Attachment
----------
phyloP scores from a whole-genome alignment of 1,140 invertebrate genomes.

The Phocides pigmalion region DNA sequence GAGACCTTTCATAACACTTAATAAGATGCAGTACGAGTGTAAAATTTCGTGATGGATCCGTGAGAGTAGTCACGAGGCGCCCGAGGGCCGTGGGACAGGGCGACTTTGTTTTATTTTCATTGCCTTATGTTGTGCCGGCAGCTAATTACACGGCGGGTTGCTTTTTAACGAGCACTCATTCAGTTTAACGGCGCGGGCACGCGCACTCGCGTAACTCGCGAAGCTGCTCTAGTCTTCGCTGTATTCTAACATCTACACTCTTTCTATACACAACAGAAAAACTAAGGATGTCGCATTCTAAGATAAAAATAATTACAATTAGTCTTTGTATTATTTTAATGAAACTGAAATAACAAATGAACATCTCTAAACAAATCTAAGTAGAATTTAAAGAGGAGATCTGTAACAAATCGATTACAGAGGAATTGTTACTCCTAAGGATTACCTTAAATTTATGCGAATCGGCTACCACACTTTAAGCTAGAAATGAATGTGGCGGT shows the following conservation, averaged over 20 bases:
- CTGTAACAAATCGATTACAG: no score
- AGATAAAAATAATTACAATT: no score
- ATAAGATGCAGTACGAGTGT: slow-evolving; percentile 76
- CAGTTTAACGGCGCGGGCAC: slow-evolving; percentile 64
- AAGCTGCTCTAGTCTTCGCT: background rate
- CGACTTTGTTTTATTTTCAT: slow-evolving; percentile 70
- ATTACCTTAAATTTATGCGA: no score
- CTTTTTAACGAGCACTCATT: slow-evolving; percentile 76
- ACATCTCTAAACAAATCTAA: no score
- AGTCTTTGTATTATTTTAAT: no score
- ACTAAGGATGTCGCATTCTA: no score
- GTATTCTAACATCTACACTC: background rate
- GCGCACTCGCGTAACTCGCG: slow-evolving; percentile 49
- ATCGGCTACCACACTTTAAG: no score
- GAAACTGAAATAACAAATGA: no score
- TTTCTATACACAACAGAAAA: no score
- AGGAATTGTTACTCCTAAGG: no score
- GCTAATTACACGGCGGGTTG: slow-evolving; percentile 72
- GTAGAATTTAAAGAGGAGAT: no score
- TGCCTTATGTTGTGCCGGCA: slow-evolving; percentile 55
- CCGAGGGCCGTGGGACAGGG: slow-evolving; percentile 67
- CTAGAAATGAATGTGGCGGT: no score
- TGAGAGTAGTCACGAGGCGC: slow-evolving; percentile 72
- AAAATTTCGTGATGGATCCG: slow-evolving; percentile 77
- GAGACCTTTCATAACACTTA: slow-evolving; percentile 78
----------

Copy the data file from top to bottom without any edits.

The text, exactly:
phyloP scores from a whole-genome alignment of 1,140 invertebrate genomes.

The Phocides pigmalion region DNA sequence GAGACCTTTCATAACACTTAATAAGATGCAGTACGAGTGTAAAATTTCGTGATGGATCCGTGAGAGTAGTCACGAGGCGCCCGAGGGCCGTGGGACAGGGCGACTTTGTTTTATTTTCATTGCCTTATGTTGTGCCGGCAGCTAATTACACGGCGGGTTGCTTTTTAACGAGCACTCATTCAGTTTAACGGCGCGGGCACGCGCACTCGCGTAACTCGCGAAGCTGCTCTAGTCTTCGCTGTATTCTAACATCTACACTCTTTCTATACACAACAGAAAAACTAAGGATGTCGCATTCTAAGATAAAAATAATTACAATTAGTCTTTGTATTATTTTAATGAAACTGAAATAACAAATGAACATCTCTAAACAAATCTAAGTAGAATTTAAAGAGGAGATCTGTAACAAATCGATTACAGAGGAATTGTTACTCCTAAGGATTACCTTAAATTTATGCGAATCGGCTACCACACTTTAAGCTAGAAATGAATGTGGCGGT shows the following conservation, averaged over 20 bases:
- CTGTAACAAATCGATTACAG: no score
- AGATAAAAATAATTACAATT: no score
- ATAAGATGCAGTACGAGTGT: slow-evolving; percentile 76
- CAGTTTAACGGCGCGGGCAC: slow-evolving; percentile 64
- AAGCTGCTCTAGTCTTCGCT: background rate
- CGACTTTGTTTTATTTTCAT: slow-evolving; percentile 70
- ATTACCTTAAATTTATGCGA: no score
- CTTTTTAACGAGCACTCATT: slow-evolving; percentile 76
- ACATCTCTAAACAAATCTAA: no score
- AGTCTTTGTATTATTTTAAT: no score
- ACTAAGGATGTCGCATTCTA: no score
- GTATTCTAACATCTACACTC: background rate
- GCGCACTCGCGTAACTCGCG: slow-evolving; percentile 49
- ATCGGCTACCACACTTTAAG: no score
- GAAACTGAAATAACAAATGA: no score
- TTTCTATACACAACAGAAAA: no score
- AGGAATTGTTACTCCTAAGG: no score
- GCTAATTACACGGCGGGTTG: slow-evolving; percentile 72
- GTAGAATTTAAAGAGGAGAT: no score
- TGCCTTATGTTGTGCCGGCA: slow-evolving; percentile 55
- CCGAGGGCCGTGGGACAGGG: slow-evolving; percentile 67
- CTAGAAATGAATGTGGCGGT: no score
- TGAGAGTAGTCACGAGGCGC: slow-evolving; percentile 72
- AAAATTTCGTGATGGATCCG: slow-evolving; percentile 77
- GAGACCTTTCATAACACTTA: slow-evolving; percentile 78